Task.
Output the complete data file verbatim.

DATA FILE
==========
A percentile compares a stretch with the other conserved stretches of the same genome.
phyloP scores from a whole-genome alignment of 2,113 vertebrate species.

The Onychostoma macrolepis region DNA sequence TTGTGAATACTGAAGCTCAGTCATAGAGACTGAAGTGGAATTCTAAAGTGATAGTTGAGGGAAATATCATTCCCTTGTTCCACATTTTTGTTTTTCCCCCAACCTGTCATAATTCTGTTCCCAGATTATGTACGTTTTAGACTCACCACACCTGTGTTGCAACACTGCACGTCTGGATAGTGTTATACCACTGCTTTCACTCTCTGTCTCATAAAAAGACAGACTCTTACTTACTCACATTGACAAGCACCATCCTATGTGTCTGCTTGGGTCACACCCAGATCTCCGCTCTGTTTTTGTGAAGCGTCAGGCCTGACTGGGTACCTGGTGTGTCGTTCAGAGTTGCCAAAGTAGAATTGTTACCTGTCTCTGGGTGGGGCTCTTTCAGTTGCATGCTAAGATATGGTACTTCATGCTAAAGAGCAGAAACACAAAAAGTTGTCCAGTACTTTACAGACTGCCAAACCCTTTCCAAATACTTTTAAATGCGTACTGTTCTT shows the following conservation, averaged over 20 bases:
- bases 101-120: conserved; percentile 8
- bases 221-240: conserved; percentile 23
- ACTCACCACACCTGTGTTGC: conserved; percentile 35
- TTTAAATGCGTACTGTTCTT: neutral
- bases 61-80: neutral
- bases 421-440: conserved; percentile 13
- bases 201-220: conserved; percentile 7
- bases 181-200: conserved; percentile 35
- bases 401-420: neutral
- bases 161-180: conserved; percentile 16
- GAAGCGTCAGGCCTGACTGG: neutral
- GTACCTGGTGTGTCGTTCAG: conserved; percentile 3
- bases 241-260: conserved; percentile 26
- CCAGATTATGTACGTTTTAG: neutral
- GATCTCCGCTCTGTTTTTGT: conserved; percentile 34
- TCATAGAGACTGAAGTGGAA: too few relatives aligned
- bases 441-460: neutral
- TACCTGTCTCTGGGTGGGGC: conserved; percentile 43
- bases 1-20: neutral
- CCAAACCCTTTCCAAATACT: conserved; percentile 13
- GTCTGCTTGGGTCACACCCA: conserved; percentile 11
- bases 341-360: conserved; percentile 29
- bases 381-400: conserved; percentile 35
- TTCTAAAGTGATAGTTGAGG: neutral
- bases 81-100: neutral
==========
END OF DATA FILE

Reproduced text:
A percentile compares a stretch with the other conserved stretches of the same genome.
phyloP scores from a whole-genome alignment of 2,113 vertebrate species.

The Onychostoma macrolepis region DNA sequence TTGTGAATACTGAAGCTCAGTCATAGAGACTGAAGTGGAATTCTAAAGTGATAGTTGAGGGAAATATCATTCCCTTGTTCCACATTTTTGTTTTTCCCCCAACCTGTCATAATTCTGTTCCCAGATTATGTACGTTTTAGACTCACCACACCTGTGTTGCAACACTGCACGTCTGGATAGTGTTATACCACTGCTTTCACTCTCTGTCTCATAAAAAGACAGACTCTTACTTACTCACATTGACAAGCACCATCCTATGTGTCTGCTTGGGTCACACCCAGATCTCCGCTCTGTTTTTGTGAAGCGTCAGGCCTGACTGGGTACCTGGTGTGTCGTTCAGAGTTGCCAAAGTAGAATTGTTACCTGTCTCTGGGTGGGGCTCTTTCAGTTGCATGCTAAGATATGGTACTTCATGCTAAAGAGCAGAAACACAAAAAGTTGTCCAGTACTTTACAGACTGCCAAACCCTTTCCAAATACTTTTAAATGCGTACTGTTCTT shows the following conservation, averaged over 20 bases:
- bases 101-120: conserved; percentile 8
- bases 221-240: conserved; percentile 23
- ACTCACCACACCTGTGTTGC: conserved; percentile 35
- TTTAAATGCGTACTGTTCTT: neutral
- bases 61-80: neutral
- bases 421-440: conserved; percentile 13
- bases 201-220: conserved; percentile 7
- bases 181-200: conserved; percentile 35
- bases 401-420: neutral
- bases 161-180: conserved; percentile 16
- GAAGCGTCAGGCCTGACTGG: neutral
- GTACCTGGTGTGTCGTTCAG: conserved; percentile 3
- bases 241-260: conserved; percentile 26
- CCAGATTATGTACGTTTTAG: neutral
- GATCTCCGCTCTGTTTTTGT: conserved; percentile 34
- TCATAGAGACTGAAGTGGAA: too few relatives aligned
- bases 441-460: neutral
- TACCTGTCTCTGGGTGGGGC: conserved; percentile 43
- bases 1-20: neutral
- CCAAACCCTTTCCAAATACT: conserved; percentile 13
- GTCTGCTTGGGTCACACCCA: conserved; percentile 11
- bases 341-360: conserved; percentile 29
- bases 381-400: conserved; percentile 35
- TTCTAAAGTGATAGTTGAGG: neutral
- bases 81-100: neutral